That's the question at "The Arena," Politico's clubby feature where Washington insiders gallantly present their talking points on the day's hot topic. Note the clever phrasing: HOW bad is this for Democrats? HOW good is it for Republicans?
Speaking of Politico, which I can't believe people are only just now realizing is horrible and evil, I was mightily impressed with Andrew Sullivan's scalpel-precise description of how Washington insidery press works, with Politico serving as only the latest example, even if they're a particularly egregious case:
[Politico Cheney stenographer Mike Allen's] role, he seems to believe, is to become very very close to people with power, to become their friends and confidants, in order to get an advantage over delivering the messages those people want to deliver. And if he can become their main outlet, he gets more status in Washington as someone more connected than anyone else, he garners more pageviews for press releases from often anonymous power-brokers, and thereby generates more money for an organization he helped found.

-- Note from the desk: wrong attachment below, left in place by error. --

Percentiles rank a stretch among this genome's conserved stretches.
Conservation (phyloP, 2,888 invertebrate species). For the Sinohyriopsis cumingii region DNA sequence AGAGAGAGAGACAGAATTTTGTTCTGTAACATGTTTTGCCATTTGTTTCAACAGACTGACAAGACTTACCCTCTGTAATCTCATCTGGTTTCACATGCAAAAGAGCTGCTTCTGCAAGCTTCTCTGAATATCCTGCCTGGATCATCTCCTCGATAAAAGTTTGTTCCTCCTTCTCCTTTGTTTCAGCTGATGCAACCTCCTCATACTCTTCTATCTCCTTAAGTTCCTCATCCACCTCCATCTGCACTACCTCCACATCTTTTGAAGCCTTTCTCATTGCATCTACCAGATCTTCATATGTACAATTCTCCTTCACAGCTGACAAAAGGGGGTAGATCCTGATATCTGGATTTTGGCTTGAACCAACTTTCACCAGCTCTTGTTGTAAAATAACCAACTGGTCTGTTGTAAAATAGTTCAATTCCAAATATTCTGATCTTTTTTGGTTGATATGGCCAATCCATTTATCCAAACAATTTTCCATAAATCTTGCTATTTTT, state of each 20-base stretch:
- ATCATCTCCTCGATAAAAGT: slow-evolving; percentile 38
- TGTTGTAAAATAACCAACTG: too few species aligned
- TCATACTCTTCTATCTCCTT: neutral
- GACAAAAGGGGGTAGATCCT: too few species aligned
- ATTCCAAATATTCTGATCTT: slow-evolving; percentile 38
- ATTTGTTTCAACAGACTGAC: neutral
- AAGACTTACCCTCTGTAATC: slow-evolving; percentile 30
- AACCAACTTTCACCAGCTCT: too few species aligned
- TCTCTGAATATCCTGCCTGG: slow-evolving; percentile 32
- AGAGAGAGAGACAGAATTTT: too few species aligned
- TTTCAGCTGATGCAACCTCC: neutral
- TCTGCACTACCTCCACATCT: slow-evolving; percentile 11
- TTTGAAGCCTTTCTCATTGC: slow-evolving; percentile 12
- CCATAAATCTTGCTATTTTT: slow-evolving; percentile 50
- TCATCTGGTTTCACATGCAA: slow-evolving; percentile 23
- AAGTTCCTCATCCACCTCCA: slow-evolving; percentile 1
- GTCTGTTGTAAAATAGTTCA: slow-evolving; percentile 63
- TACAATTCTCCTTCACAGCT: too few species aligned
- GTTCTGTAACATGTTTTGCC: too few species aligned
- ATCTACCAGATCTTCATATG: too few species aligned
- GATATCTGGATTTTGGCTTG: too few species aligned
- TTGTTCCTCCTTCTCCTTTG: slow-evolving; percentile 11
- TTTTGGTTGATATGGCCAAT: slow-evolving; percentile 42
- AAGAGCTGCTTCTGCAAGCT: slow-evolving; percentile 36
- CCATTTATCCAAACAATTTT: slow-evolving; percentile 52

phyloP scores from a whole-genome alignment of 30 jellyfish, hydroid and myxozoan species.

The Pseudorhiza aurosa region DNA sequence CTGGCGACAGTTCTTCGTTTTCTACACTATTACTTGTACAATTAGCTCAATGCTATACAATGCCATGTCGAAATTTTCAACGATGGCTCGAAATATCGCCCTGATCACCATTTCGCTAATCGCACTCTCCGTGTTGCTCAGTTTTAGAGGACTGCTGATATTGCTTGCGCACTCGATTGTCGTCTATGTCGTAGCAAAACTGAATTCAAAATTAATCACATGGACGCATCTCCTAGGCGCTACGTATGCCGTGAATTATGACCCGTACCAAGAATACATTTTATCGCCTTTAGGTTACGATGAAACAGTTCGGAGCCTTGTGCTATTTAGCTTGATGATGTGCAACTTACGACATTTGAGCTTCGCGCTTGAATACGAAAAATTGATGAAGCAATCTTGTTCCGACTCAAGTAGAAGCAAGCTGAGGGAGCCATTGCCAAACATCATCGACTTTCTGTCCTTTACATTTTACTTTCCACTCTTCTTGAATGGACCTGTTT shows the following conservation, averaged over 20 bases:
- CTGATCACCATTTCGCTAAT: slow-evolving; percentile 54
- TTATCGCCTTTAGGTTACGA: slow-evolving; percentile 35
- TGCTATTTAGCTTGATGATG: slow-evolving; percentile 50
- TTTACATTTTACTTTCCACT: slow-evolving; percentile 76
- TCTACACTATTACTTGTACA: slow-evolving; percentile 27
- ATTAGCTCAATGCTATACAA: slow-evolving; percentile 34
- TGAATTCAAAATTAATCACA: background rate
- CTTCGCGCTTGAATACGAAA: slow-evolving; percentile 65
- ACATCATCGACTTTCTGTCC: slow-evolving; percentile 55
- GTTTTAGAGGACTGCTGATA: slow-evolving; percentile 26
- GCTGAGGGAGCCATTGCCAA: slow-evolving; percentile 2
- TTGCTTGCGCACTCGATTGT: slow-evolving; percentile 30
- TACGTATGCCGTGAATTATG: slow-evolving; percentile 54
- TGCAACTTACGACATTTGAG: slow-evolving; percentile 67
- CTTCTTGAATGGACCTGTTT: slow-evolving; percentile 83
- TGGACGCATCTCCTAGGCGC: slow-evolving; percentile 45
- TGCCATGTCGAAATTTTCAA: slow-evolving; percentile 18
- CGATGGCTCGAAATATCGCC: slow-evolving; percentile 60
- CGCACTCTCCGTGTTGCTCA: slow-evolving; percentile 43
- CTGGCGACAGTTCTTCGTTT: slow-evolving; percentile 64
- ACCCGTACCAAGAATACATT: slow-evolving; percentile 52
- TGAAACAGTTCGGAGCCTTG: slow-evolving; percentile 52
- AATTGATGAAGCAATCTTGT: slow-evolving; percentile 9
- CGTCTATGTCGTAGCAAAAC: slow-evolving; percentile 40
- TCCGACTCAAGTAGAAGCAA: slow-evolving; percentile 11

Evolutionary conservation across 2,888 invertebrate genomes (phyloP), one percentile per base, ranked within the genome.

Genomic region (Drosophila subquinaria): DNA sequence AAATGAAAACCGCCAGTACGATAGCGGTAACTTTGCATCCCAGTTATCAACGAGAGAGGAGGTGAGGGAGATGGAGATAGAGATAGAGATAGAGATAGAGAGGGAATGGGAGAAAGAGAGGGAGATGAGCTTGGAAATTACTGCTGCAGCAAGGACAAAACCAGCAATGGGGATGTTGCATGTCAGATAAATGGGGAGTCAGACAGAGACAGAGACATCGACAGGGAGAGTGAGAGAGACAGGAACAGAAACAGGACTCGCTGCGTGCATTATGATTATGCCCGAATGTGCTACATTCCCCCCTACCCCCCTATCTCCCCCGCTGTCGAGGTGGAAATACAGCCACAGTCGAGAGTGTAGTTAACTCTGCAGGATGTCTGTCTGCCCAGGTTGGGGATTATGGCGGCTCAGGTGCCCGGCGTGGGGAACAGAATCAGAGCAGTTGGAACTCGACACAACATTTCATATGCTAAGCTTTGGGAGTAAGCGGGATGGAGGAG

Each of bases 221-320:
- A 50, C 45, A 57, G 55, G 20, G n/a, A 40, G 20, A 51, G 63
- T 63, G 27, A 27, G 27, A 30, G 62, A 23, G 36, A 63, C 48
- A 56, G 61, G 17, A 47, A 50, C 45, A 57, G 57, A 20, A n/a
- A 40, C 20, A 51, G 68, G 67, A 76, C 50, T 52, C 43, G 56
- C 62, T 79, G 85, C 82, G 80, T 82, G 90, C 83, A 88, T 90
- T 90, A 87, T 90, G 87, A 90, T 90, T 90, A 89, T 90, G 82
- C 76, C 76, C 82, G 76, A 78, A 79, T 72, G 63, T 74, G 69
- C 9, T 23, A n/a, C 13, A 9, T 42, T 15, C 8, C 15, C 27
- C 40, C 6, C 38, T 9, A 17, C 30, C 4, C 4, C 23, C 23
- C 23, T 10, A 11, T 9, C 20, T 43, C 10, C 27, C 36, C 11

This is what Washington journalists think is their job; and they value one another by the proximity of their ties to the powerful. In a business sense, they can also brag about their close ties to Cheney as a way to get major corporations to buy ads under the impression that the powerful read the Politico. This is the model. And it's a problem.
OK, but is it worse for Democrats, or better for Republicans?